After the removal of both adrenal glands, cats continue on medication for the remainder of their lives. Follow your veterinarian’s instructions very carefully when administrating medications.

    Diabetic cats almost always have changes in their insulin requirements. Monitor for changes in water consumption and amount of urine produced.

    In the immediate postoperative time, frequent blood tests are needed to monitor the cat’s blood glucose and electrolytes. Insulin requirements and oral medications need to be adjusted on the basis of laboratory tests. Once stable, cats need to be evaluated at least several times a year.

    Observe for any weakness, disorientation, lethargy, vomiting or diarrhea or any changes in your cat’s attitude.

    Preventative Care

    Nothing can be done to prevent feline Cushing’s disease, but knowing if your cat might be at risk of Cushing’s disease is important for successful treatment. Early diagnosis and treatment leads to a better prognosis.

    If your cat is a diabetic that is difficult to regulate, Cushing’s syndrome (although rare) may be the cause.

    In-depth Information on Hyperadrenocorticism in Cats

    The adrenal glands are two small endocrine organs located near each kidney. The glands have two separate parts: the cortex (outer layer) and the medulla (inner layer). The adrenal cortex is the layer that is responsible for glucocorticoid or cortisol production. Normally, the adrenal gland’s production of glucocorticoids is regulated by higher functions in the brain. The area of the brain called the hypothalamus secretes the hormone CRH (corticotrophin releasing hormone). CRH then stimulates the pituitary gland to produce ACTH (adrenocorticotropic hormone), which in turn stimulates the production of glucocorticoids by the adrenal cortex. Elevated glucocorticoid levels normally lead to suppression of ACTH production, thus maintaining homeostasis.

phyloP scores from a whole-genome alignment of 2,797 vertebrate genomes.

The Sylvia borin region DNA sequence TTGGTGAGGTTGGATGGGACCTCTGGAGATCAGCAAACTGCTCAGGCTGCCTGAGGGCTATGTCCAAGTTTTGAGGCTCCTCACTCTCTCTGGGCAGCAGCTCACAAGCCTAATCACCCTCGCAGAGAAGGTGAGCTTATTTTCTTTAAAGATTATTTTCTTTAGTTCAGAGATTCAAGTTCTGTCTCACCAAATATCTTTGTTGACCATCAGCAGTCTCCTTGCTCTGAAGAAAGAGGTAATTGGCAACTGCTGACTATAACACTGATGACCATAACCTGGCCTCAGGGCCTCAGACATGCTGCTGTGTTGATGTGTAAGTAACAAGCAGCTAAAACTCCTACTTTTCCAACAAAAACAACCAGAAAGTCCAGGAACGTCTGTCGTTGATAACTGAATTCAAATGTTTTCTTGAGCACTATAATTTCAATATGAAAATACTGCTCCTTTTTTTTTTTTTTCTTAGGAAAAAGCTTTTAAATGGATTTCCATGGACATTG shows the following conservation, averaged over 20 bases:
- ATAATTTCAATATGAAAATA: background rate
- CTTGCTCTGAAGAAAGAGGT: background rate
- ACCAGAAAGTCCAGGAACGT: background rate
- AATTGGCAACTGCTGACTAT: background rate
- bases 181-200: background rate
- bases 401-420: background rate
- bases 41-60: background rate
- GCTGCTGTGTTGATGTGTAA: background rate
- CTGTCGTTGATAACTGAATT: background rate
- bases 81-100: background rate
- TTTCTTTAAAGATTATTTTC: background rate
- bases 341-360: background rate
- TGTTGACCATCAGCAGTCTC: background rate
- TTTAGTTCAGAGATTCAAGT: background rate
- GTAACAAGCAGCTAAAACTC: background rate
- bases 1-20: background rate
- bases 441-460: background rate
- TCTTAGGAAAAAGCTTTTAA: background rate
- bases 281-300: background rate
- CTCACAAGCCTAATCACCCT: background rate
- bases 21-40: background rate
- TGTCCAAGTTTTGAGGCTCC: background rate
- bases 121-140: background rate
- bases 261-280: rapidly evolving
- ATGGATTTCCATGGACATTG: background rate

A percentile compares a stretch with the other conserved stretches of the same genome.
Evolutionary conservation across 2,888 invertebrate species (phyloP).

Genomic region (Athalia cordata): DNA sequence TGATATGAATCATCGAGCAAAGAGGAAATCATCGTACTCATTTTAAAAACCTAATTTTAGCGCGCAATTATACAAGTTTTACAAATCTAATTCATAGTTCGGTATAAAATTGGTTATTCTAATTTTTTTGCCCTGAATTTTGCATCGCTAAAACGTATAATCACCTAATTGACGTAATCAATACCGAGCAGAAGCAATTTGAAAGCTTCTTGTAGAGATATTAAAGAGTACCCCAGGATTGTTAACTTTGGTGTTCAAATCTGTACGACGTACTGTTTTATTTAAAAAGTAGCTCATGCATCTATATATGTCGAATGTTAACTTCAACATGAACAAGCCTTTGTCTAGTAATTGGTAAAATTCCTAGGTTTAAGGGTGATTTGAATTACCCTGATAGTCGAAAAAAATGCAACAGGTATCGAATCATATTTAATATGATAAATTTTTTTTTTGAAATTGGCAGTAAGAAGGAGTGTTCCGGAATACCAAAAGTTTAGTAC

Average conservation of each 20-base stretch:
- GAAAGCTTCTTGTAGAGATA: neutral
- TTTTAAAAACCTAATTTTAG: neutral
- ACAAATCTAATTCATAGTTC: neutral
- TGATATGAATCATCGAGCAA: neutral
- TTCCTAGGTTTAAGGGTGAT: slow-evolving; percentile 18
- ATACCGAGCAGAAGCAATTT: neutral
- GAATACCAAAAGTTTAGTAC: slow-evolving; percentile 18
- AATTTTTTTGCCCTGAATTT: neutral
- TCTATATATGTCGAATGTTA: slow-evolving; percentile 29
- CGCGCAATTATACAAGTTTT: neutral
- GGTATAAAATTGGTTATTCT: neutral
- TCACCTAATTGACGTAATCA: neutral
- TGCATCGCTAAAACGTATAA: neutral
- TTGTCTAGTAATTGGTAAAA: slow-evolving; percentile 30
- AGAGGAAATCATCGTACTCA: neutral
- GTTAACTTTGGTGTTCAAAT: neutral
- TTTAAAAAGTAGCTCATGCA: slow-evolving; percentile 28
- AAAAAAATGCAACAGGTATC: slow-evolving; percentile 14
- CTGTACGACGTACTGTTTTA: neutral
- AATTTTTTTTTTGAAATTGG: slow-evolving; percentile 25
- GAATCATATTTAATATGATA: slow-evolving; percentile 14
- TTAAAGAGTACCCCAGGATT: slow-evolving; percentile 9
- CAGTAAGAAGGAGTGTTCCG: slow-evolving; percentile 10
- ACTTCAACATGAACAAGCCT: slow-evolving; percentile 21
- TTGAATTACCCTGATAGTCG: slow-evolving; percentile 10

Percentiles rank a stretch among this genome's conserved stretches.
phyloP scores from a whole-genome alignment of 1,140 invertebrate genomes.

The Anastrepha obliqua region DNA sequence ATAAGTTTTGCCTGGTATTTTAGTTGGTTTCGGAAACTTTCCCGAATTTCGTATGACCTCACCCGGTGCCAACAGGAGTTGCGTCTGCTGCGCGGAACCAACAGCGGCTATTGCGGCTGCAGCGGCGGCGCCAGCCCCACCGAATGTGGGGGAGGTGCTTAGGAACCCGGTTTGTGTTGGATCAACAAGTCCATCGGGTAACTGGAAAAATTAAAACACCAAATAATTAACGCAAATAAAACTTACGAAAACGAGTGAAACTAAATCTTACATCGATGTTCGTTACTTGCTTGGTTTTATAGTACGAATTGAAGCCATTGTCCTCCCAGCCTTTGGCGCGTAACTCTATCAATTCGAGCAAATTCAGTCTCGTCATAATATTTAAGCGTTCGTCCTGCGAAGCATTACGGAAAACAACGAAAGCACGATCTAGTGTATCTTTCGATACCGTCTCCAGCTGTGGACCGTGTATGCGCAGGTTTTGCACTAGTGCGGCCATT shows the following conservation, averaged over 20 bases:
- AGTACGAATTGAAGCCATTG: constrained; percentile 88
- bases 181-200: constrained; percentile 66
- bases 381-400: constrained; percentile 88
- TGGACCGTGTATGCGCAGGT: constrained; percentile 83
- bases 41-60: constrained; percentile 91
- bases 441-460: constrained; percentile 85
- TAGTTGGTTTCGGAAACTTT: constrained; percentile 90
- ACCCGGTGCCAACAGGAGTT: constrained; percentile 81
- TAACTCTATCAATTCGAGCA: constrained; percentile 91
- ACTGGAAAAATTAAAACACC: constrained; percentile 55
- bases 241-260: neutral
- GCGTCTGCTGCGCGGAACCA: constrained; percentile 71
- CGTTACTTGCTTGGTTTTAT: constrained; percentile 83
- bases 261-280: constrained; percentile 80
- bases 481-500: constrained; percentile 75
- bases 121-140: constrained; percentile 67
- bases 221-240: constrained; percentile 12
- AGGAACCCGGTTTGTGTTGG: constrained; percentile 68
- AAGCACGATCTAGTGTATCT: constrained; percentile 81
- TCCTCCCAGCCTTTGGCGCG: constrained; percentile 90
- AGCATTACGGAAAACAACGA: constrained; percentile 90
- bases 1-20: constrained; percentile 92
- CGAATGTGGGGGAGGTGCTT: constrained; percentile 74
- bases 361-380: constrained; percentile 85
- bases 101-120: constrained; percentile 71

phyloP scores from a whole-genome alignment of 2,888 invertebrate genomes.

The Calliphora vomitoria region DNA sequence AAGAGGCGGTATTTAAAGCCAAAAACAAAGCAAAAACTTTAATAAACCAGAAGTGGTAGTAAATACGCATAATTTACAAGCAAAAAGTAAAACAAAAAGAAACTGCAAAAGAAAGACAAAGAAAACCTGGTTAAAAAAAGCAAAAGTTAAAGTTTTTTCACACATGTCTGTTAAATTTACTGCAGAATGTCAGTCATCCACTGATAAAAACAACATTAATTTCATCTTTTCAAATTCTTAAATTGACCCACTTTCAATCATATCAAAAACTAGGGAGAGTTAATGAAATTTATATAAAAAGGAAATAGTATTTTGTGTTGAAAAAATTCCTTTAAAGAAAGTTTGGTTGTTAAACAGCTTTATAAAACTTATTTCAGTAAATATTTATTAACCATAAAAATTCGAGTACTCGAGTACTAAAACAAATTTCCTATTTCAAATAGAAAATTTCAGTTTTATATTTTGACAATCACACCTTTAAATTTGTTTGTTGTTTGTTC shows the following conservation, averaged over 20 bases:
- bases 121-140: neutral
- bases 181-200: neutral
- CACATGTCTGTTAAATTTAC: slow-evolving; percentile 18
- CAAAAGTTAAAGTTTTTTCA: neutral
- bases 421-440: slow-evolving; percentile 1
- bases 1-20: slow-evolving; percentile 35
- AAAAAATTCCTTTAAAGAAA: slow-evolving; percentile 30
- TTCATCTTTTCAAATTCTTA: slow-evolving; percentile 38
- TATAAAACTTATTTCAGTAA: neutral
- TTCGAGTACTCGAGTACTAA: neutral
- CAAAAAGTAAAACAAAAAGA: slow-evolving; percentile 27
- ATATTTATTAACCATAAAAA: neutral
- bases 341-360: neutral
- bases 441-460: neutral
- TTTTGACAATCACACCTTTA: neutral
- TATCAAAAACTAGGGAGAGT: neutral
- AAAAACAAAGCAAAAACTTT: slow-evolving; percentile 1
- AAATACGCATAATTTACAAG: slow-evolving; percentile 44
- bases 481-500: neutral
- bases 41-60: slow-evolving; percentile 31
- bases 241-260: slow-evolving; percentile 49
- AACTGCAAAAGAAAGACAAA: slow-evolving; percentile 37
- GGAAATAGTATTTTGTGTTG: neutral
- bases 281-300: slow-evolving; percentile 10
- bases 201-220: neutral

In feline Cushing’s disease, elevated cortisol levels are caused by either a pituitary tumor producing increased ACTH or by an adrenocortical tumor directly producing elevations in cortisol. Chronically elevated cortisol levels may predispose a cat to become a diabetic; cause muscle atrophy and weakness; cause skin to be more fragile – even to the extent of bruising or tearing with minor manipulation; cause suppression of the immune system; and changes in the body conformation.

    Other diseases that might cause similar clinical signs include:

  • Diabetes mellitus. The vast majority of cats that have Cushing’s disease are diabetic. If a cat is not a diabetic, it is unlikely (but possible) that the disease is cushingoid.
  • Feline acromegaly. Acromegaly or an excess of growth hormone is caused by a growth hormone secreting tumor in the pituitary gland. Cats usually present as insulin resistant diabetics with body conformational changes. Typical changes include an increase in the cat’s head and paw size. The lower jaw may also protrude.
  • Hyperthyroidism. Elevated levels of thyroid hormones may cause cats to eat and drink excessively, urinate more and lose weight. Hyperthyroid cats may also have poor hair coats and have generalized muscle atrophy.
  • Liver disease may cause an enlarged liver and a protruding abdomen. Many cats drink excessively and have a poor hair coat with liver disease.
  • Feline fragile skin syndrome. Fragile skin syndrome is a condition that causes the cat’s skin becomes thinner and weaker. It may be associated with metabolic or neoplastic conditions. Its exact cause is unknown.